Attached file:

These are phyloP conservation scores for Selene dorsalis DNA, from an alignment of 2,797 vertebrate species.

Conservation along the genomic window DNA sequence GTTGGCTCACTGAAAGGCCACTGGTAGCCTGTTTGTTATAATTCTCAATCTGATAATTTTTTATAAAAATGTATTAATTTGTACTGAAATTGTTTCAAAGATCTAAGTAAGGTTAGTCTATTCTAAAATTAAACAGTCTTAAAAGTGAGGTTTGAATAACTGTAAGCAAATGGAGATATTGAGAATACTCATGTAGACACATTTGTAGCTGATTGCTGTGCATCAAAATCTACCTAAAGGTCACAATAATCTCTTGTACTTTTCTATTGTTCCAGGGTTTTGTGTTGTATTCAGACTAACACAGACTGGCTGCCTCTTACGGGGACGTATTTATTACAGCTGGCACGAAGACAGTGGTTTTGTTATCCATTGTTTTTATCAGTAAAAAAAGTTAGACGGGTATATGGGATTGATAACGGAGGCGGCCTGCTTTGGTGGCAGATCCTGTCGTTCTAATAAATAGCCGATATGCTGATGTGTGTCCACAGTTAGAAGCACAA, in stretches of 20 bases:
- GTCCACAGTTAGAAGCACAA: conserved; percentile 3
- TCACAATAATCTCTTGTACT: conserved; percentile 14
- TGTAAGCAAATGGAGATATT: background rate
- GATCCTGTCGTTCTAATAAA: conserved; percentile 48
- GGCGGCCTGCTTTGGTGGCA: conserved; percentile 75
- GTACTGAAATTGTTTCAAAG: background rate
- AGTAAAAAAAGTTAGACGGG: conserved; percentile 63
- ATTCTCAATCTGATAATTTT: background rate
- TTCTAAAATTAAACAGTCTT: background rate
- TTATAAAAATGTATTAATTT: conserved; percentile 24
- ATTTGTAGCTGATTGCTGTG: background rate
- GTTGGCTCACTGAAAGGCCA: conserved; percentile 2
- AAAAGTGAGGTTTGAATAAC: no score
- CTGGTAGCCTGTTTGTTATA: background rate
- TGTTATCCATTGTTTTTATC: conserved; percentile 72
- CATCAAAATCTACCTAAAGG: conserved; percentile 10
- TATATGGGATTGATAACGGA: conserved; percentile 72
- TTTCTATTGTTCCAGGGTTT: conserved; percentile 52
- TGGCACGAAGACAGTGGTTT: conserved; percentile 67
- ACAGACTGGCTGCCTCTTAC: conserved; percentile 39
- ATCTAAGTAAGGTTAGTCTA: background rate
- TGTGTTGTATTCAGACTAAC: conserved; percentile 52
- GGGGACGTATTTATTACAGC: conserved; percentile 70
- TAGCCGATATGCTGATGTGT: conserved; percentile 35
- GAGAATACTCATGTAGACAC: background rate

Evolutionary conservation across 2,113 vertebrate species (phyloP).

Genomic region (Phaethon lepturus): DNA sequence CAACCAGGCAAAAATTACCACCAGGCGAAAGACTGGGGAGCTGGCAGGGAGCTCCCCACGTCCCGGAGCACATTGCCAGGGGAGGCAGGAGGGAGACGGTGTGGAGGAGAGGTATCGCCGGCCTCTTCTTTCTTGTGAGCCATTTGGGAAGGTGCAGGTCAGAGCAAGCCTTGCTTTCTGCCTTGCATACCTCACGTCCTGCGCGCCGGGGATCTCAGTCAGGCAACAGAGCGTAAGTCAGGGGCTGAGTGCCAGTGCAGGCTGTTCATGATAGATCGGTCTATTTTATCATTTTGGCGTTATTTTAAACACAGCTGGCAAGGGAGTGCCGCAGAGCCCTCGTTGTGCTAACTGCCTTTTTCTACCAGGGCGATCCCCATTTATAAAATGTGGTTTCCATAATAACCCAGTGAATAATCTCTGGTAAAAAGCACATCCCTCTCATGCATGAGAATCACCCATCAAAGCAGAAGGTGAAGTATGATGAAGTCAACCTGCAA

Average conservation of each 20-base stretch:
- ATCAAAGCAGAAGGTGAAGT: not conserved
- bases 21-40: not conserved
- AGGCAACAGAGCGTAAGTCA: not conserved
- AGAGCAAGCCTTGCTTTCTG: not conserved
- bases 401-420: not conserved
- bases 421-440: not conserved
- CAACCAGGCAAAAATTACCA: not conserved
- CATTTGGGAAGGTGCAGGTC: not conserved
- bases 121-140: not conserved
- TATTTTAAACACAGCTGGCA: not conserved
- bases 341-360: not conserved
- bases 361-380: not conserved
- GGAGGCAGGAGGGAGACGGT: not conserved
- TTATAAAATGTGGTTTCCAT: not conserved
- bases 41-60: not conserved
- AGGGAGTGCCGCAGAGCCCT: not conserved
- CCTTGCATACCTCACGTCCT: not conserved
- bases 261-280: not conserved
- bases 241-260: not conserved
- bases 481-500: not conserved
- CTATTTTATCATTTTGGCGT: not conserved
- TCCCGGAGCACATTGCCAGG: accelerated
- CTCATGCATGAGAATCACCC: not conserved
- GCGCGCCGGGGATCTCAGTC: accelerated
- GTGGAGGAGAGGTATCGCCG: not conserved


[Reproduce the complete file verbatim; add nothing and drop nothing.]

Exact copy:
These are phyloP conservation scores for Selene dorsalis DNA, from an alignment of 2,797 vertebrate species.

Conservation along the genomic window DNA sequence GTTGGCTCACTGAAAGGCCACTGGTAGCCTGTTTGTTATAATTCTCAATCTGATAATTTTTTATAAAAATGTATTAATTTGTACTGAAATTGTTTCAAAGATCTAAGTAAGGTTAGTCTATTCTAAAATTAAACAGTCTTAAAAGTGAGGTTTGAATAACTGTAAGCAAATGGAGATATTGAGAATACTCATGTAGACACATTTGTAGCTGATTGCTGTGCATCAAAATCTACCTAAAGGTCACAATAATCTCTTGTACTTTTCTATTGTTCCAGGGTTTTGTGTTGTATTCAGACTAACACAGACTGGCTGCCTCTTACGGGGACGTATTTATTACAGCTGGCACGAAGACAGTGGTTTTGTTATCCATTGTTTTTATCAGTAAAAAAAGTTAGACGGGTATATGGGATTGATAACGGAGGCGGCCTGCTTTGGTGGCAGATCCTGTCGTTCTAATAAATAGCCGATATGCTGATGTGTGTCCACAGTTAGAAGCACAA, in stretches of 20 bases:
- GTCCACAGTTAGAAGCACAA: conserved; percentile 3
- TCACAATAATCTCTTGTACT: conserved; percentile 14
- TGTAAGCAAATGGAGATATT: background rate
- GATCCTGTCGTTCTAATAAA: conserved; percentile 48
- GGCGGCCTGCTTTGGTGGCA: conserved; percentile 75
- GTACTGAAATTGTTTCAAAG: background rate
- AGTAAAAAAAGTTAGACGGG: conserved; percentile 63
- ATTCTCAATCTGATAATTTT: background rate
- TTCTAAAATTAAACAGTCTT: background rate
- TTATAAAAATGTATTAATTT: conserved; percentile 24
- ATTTGTAGCTGATTGCTGTG: background rate
- GTTGGCTCACTGAAAGGCCA: conserved; percentile 2
- AAAAGTGAGGTTTGAATAAC: no score
- CTGGTAGCCTGTTTGTTATA: background rate
- TGTTATCCATTGTTTTTATC: conserved; percentile 72
- CATCAAAATCTACCTAAAGG: conserved; percentile 10
- TATATGGGATTGATAACGGA: conserved; percentile 72
- TTTCTATTGTTCCAGGGTTT: conserved; percentile 52
- TGGCACGAAGACAGTGGTTT: conserved; percentile 67
- ACAGACTGGCTGCCTCTTAC: conserved; percentile 39
- ATCTAAGTAAGGTTAGTCTA: background rate
- TGTGTTGTATTCAGACTAAC: conserved; percentile 52
- GGGGACGTATTTATTACAGC: conserved; percentile 70
- TAGCCGATATGCTGATGTGT: conserved; percentile 35
- GAGAATACTCATGTAGACAC: background rate

Evolutionary conservation across 2,113 vertebrate species (phyloP).

Genomic region (Phaethon lepturus): DNA sequence CAACCAGGCAAAAATTACCACCAGGCGAAAGACTGGGGAGCTGGCAGGGAGCTCCCCACGTCCCGGAGCACATTGCCAGGGGAGGCAGGAGGGAGACGGTGTGGAGGAGAGGTATCGCCGGCCTCTTCTTTCTTGTGAGCCATTTGGGAAGGTGCAGGTCAGAGCAAGCCTTGCTTTCTGCCTTGCATACCTCACGTCCTGCGCGCCGGGGATCTCAGTCAGGCAACAGAGCGTAAGTCAGGGGCTGAGTGCCAGTGCAGGCTGTTCATGATAGATCGGTCTATTTTATCATTTTGGCGTTATTTTAAACACAGCTGGCAAGGGAGTGCCGCAGAGCCCTCGTTGTGCTAACTGCCTTTTTCTACCAGGGCGATCCCCATTTATAAAATGTGGTTTCCATAATAACCCAGTGAATAATCTCTGGTAAAAAGCACATCCCTCTCATGCATGAGAATCACCCATCAAAGCAGAAGGTGAAGTATGATGAAGTCAACCTGCAA

Average conservation of each 20-base stretch:
- ATCAAAGCAGAAGGTGAAGT: not conserved
- bases 21-40: not conserved
- AGGCAACAGAGCGTAAGTCA: not conserved
- AGAGCAAGCCTTGCTTTCTG: not conserved
- bases 401-420: not conserved
- bases 421-440: not conserved
- CAACCAGGCAAAAATTACCA: not conserved
- CATTTGGGAAGGTGCAGGTC: not conserved
- bases 121-140: not conserved
- TATTTTAAACACAGCTGGCA: not conserved
- bases 341-360: not conserved
- bases 361-380: not conserved
- GGAGGCAGGAGGGAGACGGT: not conserved
- TTATAAAATGTGGTTTCCAT: not conserved
- bases 41-60: not conserved
- AGGGAGTGCCGCAGAGCCCT: not conserved
- CCTTGCATACCTCACGTCCT: not conserved
- bases 261-280: not conserved
- bases 241-260: not conserved
- bases 481-500: not conserved
- CTATTTTATCATTTTGGCGT: not conserved
- TCCCGGAGCACATTGCCAGG: accelerated
- CTCATGCATGAGAATCACCC: not conserved
- GCGCGCCGGGGATCTCAGTC: accelerated
- GTGGAGGAGAGGTATCGCCG: not conserved